Home Sweet Home

It’s been almost 2 weeks since my last update, and finally I can say that i’m writing about some good news!

Following a brief stint in ICU after Mum had developed an infection and become septic, she was sent to the ward for a few days for observation and then finally sent home at the end of last week. Although Mum’s liver function hasn’t completely returned to normal just yet, she is feeling a lot better and is safe to say has relatively returned to her “old self”.

Mum continues to go to her daily radiation sessions, and with only a handful of sessions remaining she’s almost at the end. She is still having her immunotherapy infusions, and for now it’s just a waiting game until Mum has scans and tests in a few weeks time to see if the radiation and immunotherapy sessions have had any effect. Fingers crossed!

She’s currently on a myriad of medications, including a new autoimmune medication to hopefully prevent her from picking up any more nasty infections like last week. For the nurses amongst us who are interested, here’s Mum’s drug round-up:

Bactrim 800/160 (strong antibiotic) on Mondays, Wednesdays and Fridays, Mycophenolate 1gm twice daily (immunosuppressant drug), Prednisolone 50mg (steroid – anti inflammatory/immunosuppressant), Targin 10/5 twice daily (pain killer), and Zantac 300mg at night (antihistamine used to treat acid reflux). 

For more exciting news, Mum became a grandmother again last week after my sister gave birth to a gorgeous baby girl named Ella Louise Skovmand (photos below). She couldn’t have come at a more perfect time and has truly given our family something to be incredibly happy about for the first time in months. I know Mum is really looking forward to meeting her in a few weeks time when Sam and her family travel to Melbourne for a visit.

For now that’s everything, let’s hope the good news continues and my next post is just as easy to write as this one was!

Alex

 

A Short, But Not So Sweet Update

Just a quick update today. Unfortunately the past few days haven’t been the best for Mum – her liver function wasn’t improving as quickly as the doctors thought it would with the IV antibiotics and steroids she was on, so as a result she has been kept in hospital for monitoring and commenced on different antibiotics. Yesterday Mum unfortunately spiked a temperature again with full body aches and pains, so was sent for a CT and ultrasound, with her daily radiation dose cancelled – we’re currently still awaiting the results from these scans.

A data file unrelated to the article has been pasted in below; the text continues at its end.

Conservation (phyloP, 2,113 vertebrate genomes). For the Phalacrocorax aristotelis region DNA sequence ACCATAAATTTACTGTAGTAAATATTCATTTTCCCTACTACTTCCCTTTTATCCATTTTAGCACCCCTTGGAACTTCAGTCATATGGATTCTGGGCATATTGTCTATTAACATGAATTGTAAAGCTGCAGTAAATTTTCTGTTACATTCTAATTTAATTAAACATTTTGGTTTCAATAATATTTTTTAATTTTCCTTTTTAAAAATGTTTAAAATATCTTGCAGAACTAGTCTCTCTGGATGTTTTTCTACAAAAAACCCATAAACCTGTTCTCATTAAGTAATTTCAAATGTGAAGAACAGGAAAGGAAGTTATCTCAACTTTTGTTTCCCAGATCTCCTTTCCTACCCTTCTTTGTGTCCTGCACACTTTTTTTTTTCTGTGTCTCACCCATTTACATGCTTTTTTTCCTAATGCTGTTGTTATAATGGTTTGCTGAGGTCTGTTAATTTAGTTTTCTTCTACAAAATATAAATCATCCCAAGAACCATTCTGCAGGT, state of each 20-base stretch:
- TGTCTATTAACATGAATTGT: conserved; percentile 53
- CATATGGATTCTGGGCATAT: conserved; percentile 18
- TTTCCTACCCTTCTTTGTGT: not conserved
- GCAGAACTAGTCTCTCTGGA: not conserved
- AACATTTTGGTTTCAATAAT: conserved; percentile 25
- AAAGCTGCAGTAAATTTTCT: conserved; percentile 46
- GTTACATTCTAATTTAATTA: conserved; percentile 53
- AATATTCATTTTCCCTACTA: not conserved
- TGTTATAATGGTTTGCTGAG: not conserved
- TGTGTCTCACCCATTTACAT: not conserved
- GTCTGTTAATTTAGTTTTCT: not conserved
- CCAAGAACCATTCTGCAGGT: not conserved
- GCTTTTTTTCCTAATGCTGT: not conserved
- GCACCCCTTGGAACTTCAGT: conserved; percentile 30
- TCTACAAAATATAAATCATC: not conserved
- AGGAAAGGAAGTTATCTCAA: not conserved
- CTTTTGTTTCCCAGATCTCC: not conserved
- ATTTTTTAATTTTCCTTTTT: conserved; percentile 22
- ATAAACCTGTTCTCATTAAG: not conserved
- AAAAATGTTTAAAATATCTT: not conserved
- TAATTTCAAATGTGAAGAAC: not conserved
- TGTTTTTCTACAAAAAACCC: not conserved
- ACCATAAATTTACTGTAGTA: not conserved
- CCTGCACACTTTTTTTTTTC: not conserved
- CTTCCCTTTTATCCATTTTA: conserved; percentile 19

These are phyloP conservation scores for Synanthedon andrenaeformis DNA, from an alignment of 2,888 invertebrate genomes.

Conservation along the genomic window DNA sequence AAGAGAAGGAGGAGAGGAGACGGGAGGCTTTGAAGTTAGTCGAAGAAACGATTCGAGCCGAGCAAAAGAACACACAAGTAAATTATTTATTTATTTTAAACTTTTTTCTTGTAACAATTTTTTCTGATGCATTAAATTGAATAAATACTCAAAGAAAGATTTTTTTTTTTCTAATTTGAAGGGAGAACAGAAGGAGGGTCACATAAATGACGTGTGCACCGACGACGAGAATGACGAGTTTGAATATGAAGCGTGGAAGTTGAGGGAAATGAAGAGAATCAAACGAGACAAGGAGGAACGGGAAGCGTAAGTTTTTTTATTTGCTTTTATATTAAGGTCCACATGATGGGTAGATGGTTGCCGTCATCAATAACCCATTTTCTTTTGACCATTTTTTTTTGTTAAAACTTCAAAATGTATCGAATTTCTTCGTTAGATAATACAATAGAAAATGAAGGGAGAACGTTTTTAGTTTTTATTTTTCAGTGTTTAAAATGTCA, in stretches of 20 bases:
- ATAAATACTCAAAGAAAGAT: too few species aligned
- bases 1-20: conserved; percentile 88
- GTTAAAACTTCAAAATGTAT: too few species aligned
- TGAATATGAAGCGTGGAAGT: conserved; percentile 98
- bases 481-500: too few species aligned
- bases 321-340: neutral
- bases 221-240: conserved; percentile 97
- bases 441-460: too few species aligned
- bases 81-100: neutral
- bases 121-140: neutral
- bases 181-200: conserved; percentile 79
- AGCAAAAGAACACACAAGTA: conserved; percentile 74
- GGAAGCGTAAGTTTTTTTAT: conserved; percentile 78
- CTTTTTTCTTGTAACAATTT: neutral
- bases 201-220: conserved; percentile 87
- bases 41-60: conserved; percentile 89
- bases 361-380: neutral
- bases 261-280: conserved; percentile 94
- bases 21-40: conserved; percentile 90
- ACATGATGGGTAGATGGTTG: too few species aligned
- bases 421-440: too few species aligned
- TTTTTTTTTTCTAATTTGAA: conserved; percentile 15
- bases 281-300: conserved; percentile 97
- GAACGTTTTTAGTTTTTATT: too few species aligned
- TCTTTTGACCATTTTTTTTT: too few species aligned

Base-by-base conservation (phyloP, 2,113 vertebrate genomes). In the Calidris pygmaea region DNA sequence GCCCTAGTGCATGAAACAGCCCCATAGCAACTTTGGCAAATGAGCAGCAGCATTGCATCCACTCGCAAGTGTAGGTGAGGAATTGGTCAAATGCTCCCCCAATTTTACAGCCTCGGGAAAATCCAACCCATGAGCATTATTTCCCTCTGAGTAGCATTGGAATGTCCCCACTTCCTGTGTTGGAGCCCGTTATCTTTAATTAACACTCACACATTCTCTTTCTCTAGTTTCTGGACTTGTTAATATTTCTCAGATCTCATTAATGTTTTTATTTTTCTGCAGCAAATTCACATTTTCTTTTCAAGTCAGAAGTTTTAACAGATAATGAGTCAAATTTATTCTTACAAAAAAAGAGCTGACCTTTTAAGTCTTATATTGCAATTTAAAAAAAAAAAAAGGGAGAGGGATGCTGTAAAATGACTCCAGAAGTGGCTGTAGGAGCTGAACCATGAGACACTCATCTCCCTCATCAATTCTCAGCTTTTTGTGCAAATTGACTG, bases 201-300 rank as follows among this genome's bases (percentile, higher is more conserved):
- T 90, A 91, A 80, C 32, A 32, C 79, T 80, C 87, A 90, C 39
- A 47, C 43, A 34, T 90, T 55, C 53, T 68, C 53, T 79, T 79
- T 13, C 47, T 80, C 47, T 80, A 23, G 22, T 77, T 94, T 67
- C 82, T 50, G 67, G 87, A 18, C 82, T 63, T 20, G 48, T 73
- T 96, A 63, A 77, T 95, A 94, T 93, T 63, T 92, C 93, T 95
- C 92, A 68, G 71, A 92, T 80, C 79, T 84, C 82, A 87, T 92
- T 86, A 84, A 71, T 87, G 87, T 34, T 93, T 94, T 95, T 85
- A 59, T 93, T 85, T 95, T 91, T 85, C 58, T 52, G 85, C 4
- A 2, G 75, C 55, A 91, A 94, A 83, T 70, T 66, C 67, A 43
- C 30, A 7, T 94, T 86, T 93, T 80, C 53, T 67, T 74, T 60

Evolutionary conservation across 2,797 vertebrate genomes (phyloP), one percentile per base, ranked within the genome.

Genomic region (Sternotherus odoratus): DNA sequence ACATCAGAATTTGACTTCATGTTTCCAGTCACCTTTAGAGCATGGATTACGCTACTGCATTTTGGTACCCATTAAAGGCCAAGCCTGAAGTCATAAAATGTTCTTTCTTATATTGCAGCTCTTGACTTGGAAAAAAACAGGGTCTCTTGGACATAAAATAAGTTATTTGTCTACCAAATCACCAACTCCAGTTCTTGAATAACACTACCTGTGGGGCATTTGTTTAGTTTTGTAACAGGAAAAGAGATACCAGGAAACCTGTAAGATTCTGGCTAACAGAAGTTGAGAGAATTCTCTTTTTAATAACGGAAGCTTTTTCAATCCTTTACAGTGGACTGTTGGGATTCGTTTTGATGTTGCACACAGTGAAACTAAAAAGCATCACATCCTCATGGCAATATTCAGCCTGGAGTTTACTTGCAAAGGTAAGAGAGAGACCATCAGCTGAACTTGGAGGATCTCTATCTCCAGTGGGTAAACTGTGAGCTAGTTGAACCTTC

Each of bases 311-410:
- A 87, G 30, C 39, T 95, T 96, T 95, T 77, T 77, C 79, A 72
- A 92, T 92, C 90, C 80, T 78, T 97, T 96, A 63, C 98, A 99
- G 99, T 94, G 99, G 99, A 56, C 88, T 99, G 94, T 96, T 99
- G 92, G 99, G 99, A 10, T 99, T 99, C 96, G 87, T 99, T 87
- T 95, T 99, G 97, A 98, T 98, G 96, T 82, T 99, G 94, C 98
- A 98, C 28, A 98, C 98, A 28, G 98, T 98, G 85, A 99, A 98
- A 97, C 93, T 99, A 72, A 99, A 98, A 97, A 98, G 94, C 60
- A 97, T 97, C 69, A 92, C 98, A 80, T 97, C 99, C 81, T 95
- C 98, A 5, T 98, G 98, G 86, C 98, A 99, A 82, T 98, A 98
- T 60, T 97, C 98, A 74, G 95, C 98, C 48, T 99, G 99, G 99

Unfortunately the day didn’t progress with much improvement, and overnight Mum had the medical team called by the nurses to review her as a result of a fever, rapid heart rate, and extremely low blood pressure of 60/35. Mum was immediately given IV fluids in an attempt to raise her blood pressure however this had no effect, and Mum, believed to be in a state of septic shock, was transferred to ICU to be commenced on a Noradrenaline infusion (all of this explained below).

Fast-forward to the following morning – I have just spoken to Mum and she’s feeling a lot better and is now maintaining her own blood pressure without any medication support. She’s due to be transferred back out to the ward today which is great news. It’s obvious she’s relatively back to her old self, as whilst I was on the phone to her she buzzed the poor nurse and hurried her up to check her blood sugar levels so she could eat her breakfast (steroid use can alter blood sugar levels, so a daily measurement needs to be taken whilst on them – before food).

I’ll keep you all updated on how Mum progresses over the next couple of days – hopefully she will be discharged from hospital soon and can get back to the comfort of her own home.

Alex

P.S Some incredibly random photos below, which Mum has sent through of her stay in ICU…..

Septic Shock – a serious medical condition that occurs when sepsis, which is organ injury or damage in response to infection, leads to dangerously low blood pressure and abnormalities. It is often categorised by it’s lack of response to rapid IV fluid administration, or “filling” (which in normal circumstances has the ability to raise a person’s blood pressure without the need for further active treatments).